FH: After that album was released and become a hit, it quadrupled the amount of people that knew about Johnny Cash. And then came the San Quentin album. I think that’s the two things that skyrocketed him to stardom. Then the thing that put the icing on the cake, as we call it, in the late Sixties and early Seventies, was when we did the weekly ABC network show [The Johnny Cash Show], and of course that just finished it up. I don’t know if that could have happened, though, if the prison shows hadn’t happened before that. That set Johnny Cash up.

JM: I think Folsom has 10 times the energy of San Quentin . San Quentin ‘s great, but for me, Folsom is probably one of the great records ever made. The rawness of Folsom I think is what makes it. That’s it. Real simple. San Quentin was recorded on two eight-tracks, they had a film crew, you know, it was a big production. Folsom , they put a microphone up there. That was it. It was pretty simple. But I think the simplicity caught the moment. There were no frills. It was basic. And I think that struck a chord with people. And his words were honest. There was no complex poetry. It was just right down to it.

Sgt. Pepper’s , Are You Experienced?, Pet Sounds , Dylan’s Blonde on Blonde , I think that Folsom is just as important as those records. It was only because of the intensity of John’s performance there. It was the realness, the rawness, the honesty at Folsom that made that record important.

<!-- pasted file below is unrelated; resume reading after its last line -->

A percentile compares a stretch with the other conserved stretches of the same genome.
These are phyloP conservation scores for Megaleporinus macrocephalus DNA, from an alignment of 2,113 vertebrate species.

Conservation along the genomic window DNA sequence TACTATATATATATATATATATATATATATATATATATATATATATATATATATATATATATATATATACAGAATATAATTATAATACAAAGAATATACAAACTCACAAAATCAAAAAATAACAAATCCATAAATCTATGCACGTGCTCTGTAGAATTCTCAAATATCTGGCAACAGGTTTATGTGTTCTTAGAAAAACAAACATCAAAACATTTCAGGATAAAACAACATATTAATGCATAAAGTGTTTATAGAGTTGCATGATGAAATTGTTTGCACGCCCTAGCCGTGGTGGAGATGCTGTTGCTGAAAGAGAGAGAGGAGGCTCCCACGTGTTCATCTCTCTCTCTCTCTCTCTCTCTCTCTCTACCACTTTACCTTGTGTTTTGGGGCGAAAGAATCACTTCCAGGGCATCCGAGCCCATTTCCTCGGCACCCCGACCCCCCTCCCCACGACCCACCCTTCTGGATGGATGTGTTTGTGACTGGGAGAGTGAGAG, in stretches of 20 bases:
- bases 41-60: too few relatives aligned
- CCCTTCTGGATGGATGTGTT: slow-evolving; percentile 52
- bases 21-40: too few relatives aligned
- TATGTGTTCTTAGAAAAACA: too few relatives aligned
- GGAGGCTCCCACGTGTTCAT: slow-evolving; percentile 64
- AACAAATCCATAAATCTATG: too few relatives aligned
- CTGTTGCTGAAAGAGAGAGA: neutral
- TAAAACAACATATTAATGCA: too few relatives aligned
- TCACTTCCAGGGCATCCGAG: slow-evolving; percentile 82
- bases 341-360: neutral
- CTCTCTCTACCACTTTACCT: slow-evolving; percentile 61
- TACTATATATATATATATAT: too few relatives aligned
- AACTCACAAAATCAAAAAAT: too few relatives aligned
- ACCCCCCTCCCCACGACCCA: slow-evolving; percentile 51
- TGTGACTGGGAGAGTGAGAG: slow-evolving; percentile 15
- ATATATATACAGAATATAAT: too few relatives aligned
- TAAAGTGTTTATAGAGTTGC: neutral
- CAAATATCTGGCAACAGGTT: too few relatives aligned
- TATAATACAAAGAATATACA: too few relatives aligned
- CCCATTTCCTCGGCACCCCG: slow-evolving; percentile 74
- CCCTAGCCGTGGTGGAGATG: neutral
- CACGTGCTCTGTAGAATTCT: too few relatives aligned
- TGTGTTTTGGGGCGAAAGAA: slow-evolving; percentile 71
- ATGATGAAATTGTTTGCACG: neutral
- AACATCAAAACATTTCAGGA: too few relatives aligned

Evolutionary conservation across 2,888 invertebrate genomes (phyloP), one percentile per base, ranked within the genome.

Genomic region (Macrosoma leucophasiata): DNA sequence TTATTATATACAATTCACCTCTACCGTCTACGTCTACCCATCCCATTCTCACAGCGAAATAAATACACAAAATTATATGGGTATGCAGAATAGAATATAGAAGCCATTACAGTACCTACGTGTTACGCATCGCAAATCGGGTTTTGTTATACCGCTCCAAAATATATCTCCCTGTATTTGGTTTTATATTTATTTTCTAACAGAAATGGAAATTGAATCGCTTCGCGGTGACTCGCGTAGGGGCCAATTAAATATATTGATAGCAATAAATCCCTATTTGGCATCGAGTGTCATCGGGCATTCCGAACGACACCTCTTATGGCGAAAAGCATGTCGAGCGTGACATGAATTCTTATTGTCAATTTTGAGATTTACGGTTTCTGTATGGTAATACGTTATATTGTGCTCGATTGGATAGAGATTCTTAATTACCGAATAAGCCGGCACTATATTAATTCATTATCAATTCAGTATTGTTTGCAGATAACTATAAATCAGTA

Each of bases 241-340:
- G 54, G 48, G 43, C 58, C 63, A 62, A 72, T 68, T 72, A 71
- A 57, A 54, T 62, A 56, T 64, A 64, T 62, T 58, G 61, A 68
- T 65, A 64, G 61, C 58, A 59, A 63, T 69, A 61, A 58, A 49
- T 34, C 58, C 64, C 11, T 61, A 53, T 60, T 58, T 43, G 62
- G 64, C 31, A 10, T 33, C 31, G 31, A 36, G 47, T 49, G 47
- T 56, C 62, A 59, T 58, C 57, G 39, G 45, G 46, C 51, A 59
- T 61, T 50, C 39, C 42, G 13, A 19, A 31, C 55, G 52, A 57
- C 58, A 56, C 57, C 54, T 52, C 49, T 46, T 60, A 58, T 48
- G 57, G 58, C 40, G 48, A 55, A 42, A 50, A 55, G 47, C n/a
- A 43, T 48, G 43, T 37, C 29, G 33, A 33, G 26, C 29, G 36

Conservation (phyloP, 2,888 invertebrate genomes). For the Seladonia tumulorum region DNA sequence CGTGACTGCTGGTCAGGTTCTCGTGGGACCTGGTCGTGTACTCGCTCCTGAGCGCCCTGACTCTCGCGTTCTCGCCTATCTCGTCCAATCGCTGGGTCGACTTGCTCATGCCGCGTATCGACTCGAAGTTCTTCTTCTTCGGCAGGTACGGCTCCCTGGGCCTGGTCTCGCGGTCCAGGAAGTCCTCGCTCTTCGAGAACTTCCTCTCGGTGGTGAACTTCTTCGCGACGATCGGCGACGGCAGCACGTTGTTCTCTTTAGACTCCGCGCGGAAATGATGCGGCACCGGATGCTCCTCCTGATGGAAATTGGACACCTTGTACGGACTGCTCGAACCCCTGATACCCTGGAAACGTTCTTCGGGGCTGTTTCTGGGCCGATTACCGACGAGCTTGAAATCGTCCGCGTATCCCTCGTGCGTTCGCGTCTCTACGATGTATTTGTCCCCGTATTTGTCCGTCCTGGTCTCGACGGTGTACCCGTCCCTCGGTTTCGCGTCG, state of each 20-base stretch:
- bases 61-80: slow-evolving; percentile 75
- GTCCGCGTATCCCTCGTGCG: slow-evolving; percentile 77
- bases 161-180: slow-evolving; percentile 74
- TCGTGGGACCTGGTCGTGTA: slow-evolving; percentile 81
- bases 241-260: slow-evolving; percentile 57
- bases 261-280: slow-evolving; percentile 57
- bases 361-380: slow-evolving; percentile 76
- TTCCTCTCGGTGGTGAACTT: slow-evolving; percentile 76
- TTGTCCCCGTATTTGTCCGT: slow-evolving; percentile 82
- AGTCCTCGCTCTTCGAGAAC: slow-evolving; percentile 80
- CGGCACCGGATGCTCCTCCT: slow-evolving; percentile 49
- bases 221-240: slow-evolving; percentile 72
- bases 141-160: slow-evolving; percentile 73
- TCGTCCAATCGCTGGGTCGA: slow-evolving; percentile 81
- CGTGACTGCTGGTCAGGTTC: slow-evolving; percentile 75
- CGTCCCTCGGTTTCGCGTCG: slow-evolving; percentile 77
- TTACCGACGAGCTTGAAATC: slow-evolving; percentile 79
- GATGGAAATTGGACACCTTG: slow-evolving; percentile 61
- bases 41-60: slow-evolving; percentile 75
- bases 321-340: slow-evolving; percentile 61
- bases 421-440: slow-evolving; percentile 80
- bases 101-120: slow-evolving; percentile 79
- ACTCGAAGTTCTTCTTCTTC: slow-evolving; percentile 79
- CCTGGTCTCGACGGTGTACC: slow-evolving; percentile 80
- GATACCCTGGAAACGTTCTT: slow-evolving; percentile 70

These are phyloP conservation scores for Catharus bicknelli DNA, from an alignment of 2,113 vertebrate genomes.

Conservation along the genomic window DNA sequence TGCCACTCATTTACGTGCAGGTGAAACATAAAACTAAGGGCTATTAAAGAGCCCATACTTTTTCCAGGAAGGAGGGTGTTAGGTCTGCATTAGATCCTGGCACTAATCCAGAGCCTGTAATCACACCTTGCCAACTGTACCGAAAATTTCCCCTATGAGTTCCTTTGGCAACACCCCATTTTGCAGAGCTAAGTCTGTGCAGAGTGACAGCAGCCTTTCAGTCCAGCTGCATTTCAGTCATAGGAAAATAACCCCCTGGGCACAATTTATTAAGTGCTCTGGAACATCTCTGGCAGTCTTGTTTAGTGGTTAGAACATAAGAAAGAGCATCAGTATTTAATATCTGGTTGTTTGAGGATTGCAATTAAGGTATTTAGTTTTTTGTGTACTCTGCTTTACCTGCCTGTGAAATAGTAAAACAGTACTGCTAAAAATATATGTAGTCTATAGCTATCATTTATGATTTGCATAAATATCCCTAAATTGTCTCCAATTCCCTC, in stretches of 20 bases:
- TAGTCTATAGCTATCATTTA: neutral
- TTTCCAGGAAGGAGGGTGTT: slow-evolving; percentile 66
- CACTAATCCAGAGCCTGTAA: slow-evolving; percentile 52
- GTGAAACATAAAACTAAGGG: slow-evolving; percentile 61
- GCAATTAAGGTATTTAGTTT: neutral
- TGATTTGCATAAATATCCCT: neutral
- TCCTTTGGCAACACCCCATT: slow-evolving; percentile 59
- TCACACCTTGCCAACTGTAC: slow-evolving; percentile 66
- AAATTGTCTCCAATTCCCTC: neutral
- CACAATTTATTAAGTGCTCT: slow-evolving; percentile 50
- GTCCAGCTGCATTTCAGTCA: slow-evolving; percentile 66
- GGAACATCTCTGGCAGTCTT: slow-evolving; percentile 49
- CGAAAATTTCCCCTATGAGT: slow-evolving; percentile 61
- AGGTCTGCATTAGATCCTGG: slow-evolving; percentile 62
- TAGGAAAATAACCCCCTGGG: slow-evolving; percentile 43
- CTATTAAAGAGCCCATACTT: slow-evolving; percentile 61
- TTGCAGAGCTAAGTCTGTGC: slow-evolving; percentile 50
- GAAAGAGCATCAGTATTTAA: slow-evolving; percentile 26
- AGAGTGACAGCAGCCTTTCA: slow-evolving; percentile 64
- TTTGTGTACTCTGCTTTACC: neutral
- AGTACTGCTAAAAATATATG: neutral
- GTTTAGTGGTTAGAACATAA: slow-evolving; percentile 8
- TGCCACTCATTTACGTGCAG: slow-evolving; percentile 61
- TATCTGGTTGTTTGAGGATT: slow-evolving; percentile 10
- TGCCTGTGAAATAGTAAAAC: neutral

MG: We’d done some great records, but they were so few and far between by the time we got to Folsom . A record would come out and it was popular for a little while, but you could feel it go back down. It was like a roller coaster. But when this album came out, it just turned everything in our lives around. Our careers were turned around. John was becoming what he deserved.

He grew so popular with the prison shows that he felt that he would be a good spokesman for the prison population, and he was. And he spoke out on a lot of occasions on behalf of the prisoners, because it’s just the way he felt about these down and out people. You can’t find many people more down and out than a prisoner.

JM: I think that John really believed that he was making things better for the prisoners by going and doing concerts for them. And he was making the cause of the prisoners more available to the public, because he was such a high-profile person. And I think that he really believed that he was doing a good thing. He had that aura of being one of them. Whether it was conceived or thought about or it just happened over the course of years, it happened. I don’t think he thought about it that much. But I really believe that he believed he was doing a good thing performing in prisons. And it turned out Folsom was one of the biggest-selling country records of all time.

How was it? Save stories you love and never lose them.

Logo for Rolling Stone

This post originally appeared on Rolling Stone and was published May 7, 2018. This article is republished here with permission.

Want the latest in music, culture, and politics?

Get Rolling Stone’s newsletter